COLUMBUS, Ohio — The Ohio Department of Jobs and Family Services has told 23,597 unemployed workers they must pay back benefits as a result of accidental overpayments.
"I pretty much started crying," said Marnie Behan. "I had been spending all of my savings... most of it, to keep myself afloat."
The 21-year-old Buffalo Wild Wings waitress and Ohio State student received an e-mail instructing her to pay back her unemployment benefits within 45 days or her case would be turned over the Ohio Attorney General.
"I was just very frustrated and very upset," she said. "There were a lot of things going through my mind, like, 'What am I going to do'?"
Behan said she has enough money in her bank account to pay back the nearly $3,000 she must return to the state, but not much more, and she has yet to be called to return to work.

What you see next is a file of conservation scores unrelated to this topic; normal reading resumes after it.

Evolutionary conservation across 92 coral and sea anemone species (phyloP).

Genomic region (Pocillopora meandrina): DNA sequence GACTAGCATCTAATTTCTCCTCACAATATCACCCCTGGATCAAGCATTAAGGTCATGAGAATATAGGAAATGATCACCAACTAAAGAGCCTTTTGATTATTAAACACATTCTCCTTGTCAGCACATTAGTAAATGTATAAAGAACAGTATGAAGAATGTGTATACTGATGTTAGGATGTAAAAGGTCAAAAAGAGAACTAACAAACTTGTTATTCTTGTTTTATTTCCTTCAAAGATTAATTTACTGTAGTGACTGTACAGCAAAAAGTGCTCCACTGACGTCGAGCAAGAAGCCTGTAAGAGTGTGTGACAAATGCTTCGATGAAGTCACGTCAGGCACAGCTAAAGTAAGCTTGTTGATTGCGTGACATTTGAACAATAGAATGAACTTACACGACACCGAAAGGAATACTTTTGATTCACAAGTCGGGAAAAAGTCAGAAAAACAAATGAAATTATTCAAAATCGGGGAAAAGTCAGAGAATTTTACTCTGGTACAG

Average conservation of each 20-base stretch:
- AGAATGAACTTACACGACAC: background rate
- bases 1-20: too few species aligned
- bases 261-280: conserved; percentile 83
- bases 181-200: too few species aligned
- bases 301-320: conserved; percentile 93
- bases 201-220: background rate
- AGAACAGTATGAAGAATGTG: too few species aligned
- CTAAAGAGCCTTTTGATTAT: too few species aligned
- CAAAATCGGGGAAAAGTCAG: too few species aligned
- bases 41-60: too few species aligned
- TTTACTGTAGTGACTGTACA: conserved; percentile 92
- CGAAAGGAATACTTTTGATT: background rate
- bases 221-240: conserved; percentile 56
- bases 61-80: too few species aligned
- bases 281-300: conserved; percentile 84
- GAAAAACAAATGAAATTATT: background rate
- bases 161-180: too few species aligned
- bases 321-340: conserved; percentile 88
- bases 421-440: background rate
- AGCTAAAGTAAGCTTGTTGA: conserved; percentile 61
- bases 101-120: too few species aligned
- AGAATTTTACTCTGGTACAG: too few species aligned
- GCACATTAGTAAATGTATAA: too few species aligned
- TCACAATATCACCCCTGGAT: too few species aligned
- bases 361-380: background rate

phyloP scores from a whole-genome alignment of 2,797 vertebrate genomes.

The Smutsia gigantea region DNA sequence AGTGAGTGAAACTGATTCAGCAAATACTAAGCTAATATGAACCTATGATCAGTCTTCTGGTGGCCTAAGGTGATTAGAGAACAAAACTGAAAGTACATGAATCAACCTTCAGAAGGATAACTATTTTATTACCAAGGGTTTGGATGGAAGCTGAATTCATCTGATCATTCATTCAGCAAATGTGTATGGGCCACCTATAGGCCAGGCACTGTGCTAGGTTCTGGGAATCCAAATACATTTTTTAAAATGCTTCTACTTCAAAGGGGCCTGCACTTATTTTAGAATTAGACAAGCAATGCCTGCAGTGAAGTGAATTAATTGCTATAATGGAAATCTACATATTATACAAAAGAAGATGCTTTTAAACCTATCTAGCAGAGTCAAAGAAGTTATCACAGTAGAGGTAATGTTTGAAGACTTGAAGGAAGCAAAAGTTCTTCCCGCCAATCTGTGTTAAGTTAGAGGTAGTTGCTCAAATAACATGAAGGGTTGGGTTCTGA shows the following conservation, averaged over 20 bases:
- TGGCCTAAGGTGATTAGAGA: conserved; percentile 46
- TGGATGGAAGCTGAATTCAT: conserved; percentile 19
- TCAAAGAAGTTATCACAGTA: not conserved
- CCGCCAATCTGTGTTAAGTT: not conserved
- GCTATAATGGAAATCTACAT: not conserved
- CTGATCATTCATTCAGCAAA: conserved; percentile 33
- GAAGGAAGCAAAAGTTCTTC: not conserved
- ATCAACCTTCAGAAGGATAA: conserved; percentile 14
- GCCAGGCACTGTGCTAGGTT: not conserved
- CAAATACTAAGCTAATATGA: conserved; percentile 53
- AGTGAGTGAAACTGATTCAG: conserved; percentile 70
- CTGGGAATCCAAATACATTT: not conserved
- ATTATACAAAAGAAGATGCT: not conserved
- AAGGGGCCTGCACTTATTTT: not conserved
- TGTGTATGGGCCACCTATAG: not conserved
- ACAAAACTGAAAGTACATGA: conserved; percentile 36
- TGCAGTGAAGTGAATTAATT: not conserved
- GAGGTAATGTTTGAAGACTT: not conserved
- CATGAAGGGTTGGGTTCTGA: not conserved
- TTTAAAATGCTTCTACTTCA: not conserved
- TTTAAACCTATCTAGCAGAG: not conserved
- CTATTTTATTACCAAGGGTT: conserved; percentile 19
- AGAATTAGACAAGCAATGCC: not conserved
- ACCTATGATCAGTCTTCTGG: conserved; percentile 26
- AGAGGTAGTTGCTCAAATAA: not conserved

Ohio Jobs and Family Service Director Kimberly Hall said there is nothing she can do about the accidental overpayments because it's a federal requirement regulated by the U.S. Dept. of Labor.
"Any overpayment has to be repaid, whether or not it was due to fraud or due to lagging wage information," she said during a Zoom conference call Tuesday.
Hall blamed the state's historic number of unemployment claims payments for accidental overpayments.
She said Ohio has paid more than it ever has in a single year.
Since March 15, an ODJFS spokesman reported that more than $3.8 billion has been paid to 686,602 workers.
"I just think it’s been a mess and no one was prepared for it," said Behan.
Behan requested an appeal because she believes she still qualifies for unemployment.
She said she is unsure why she literally has to pay for someone else’s error.
"They (ODJFS) said this is no fault of yours... so I’m like, 'Why am I being hurt in this process because of your mistake'?"